TV & Film Therapists: The Good, The Bad And The Ridiculous
Updated: May 19
The worlds of psychotherapy and film have always been mutually reciprocal. Like film, therapy is essentially about storytelling, and a good story delves deep into the shadowy parts of the human condition. With the rise of Nazism in 1930s Europe, a significant number of Jewish psychoanalysts were forced to emigrate from Germany and Austria. Many ended up in America, settling in Hollywood, which became known as ‘Couch Canyon', as in the Freudian idea of lying on the couch.
Therapy took off in tinseltown big time. The studio head, David O.Selznick, who produced Gone With The Wind and Hitchcock's Rebecca, was in psychoanalysis, as was all his family, and the popular noir genre of the 1940s made use of psychoanalytic themes such as unconscious desires and complex relational dynamics.
Psychiatrists and psychoanalysts began to appear in movies as characters too. To start off with they were the good guys. A typical example was the kindly, if a little paternal Dr Jaquith, played by Claude Rains in Now, Voyager who steers his troubled patient, played by Bette Davis, as she recovers from a breakdown.
But of course, in the hands of directors like Hitchcock things began to turn a little darker. In Spellbound, Dr Anthony Edwardes may be an imposter and possibly a murderer. Fast forward to the 1990s and in The Silence Of The Lambs, the psychiatrist is not only a baddie, he might eat you. Freud would have a lot to say about that one.
One familiar on-screen trope is that therapists always have enormous practice rooms with expensive-looking mid-century furniture. The more contemporary the art work or modular the furniture, the greater the likelihood that the therapist has nefarious intentions.
My favourite TV therapist has to be Jennifer Melfi fromThe Sopranos. Her therapy room, with its curved wood panelling, has a womb-like quality, making it feel safe and contained. Into this comes mob boss and deeply wounded narcissist Tony Soprano. In the therapy room scenes, I have noticed a small statue on the bookcase behind where Dr Melfi sits. As the series’ progresses it changes from a warrior to a dancer and back again. Was this intentional? It seems to reflect Dr Melfi's feelings and her attitude towards Tony.
Much has been written about Dr Melfi’s 'ethical practice', and whether a therapist of her calibre would really behave like she does. All I can say is that there is something very human about her. On one occasion we see her swigging booze before the session, she then calls a spade a spade tellling Tony 'you are not a truthful person, you are not respectful of women, you are not respectful of people.' In another episode, she bumps into him in a restaurant; a bit tipsy she flirts with him, 'toodle-fucking-Oo'. Not to be recommended, but her complexity makes her a compelling character who we care deeply for.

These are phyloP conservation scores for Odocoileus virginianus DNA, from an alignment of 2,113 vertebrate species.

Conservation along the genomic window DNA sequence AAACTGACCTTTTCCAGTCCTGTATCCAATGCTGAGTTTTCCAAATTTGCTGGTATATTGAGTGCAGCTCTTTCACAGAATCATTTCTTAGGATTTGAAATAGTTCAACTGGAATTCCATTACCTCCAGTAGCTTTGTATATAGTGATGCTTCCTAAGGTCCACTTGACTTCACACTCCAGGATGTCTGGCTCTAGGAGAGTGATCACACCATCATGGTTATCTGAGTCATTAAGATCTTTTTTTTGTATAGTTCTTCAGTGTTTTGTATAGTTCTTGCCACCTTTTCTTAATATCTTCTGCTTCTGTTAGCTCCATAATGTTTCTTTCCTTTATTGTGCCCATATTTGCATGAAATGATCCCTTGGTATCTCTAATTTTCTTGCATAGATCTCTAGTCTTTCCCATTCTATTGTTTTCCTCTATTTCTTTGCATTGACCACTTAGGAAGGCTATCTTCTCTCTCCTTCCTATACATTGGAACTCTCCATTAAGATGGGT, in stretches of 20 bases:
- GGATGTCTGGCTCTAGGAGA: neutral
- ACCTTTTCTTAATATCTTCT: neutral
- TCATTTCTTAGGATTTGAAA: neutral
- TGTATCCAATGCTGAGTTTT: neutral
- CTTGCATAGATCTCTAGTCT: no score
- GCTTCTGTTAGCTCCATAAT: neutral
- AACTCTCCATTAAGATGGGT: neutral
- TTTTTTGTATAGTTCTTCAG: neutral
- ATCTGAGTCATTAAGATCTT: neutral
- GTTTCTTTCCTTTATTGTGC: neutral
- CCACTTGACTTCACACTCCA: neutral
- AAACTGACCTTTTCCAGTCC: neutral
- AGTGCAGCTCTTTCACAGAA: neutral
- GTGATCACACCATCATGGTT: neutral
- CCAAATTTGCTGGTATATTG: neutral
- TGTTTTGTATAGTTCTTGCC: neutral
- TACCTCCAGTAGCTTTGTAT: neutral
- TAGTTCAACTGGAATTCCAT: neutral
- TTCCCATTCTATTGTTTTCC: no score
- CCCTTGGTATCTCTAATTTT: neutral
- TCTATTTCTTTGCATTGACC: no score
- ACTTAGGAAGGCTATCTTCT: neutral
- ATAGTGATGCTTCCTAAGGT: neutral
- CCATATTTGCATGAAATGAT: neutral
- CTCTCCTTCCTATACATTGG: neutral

It is no surprise that psychotherapy has ended up as material in the BBC series Fleabag. Fleabag had only turned up to get a refund for the psychotherapy voucher she had bought her Dad, another one for Freud perhaps, but within minutes, the psychotherapist, played by Fiona Shaw, is asking her 'do you want to fuck a priest or fuck God?' It goes down hill from then on but the session is weirdly insightful. Fleabag asks:
'Can you just tell me what to do?'
You've already decided what to do.'
'So what's the point in you?'
In Enlightened, Amy Jellicoe played by Laura Dern is a high-flying corporate buyer who has an epic meltdown at work. This leads to her taking some time off at a holistic retreat, which is based on Esalen in Big Sur. There are bonfires on the beach and group therapy sessions, everyone wears Indian beads and all of this before the title sequence. Six weeks later, Amy comes back with an evangelical perspective about the merits of self-help and inner healing - she’s enlightened! - ‘all well and good,’ says her bewildered Mother, ‘but how are you going to pay for it?' With no job and a $30,000 bill from the retreat center, Amy has to move back in to her childhood bedroom and so the series begins.
And finally, a cautionary tale from Inside No. 9. The episode ‘Cold Comfort’ sees Andy, played by Reece Shearsmith, as a volunteer at the Cold Comfort Support Line, a crisis hotline. He finds the first few calls challenging, especially as one of them is from a suicidal teenager. Out of his depth, he panics when the phone line goes dead. Immediately after this, he takes a call from an elderly woman distraught that one of her cats has died. Having just dealt with a suicidal teen, Andy responds insensitively telling the elderly lady to get a grip ‘it’s only a cat’ and here is the moral of the tale, there is no hierarchy to misery, as Andy finds out later to his own deadly cost.
There is an epilogue to all of this. Watching movies with therapists in them can be of ‘therapeutic benefit’. In a 2014 study, researchers asked patients who had been hospitalised for mental health issues to watch clinically relevant films. People with schizophrenia were encouraged to watch the Russell Crowe movie A Beautiful Mind, and the study came to the conclusion that:
‘Movies can be an important, positive and productive means of treatment ... the movies served as extended metaphors in the therapy sessions. They helped to create a better understanding and to promote different ways of expressing thoughts. It seems that movies represented a mirror, reflecting the inner world of the patients.'
Frank Tallis - Hidden Minds: A History of the Unconscious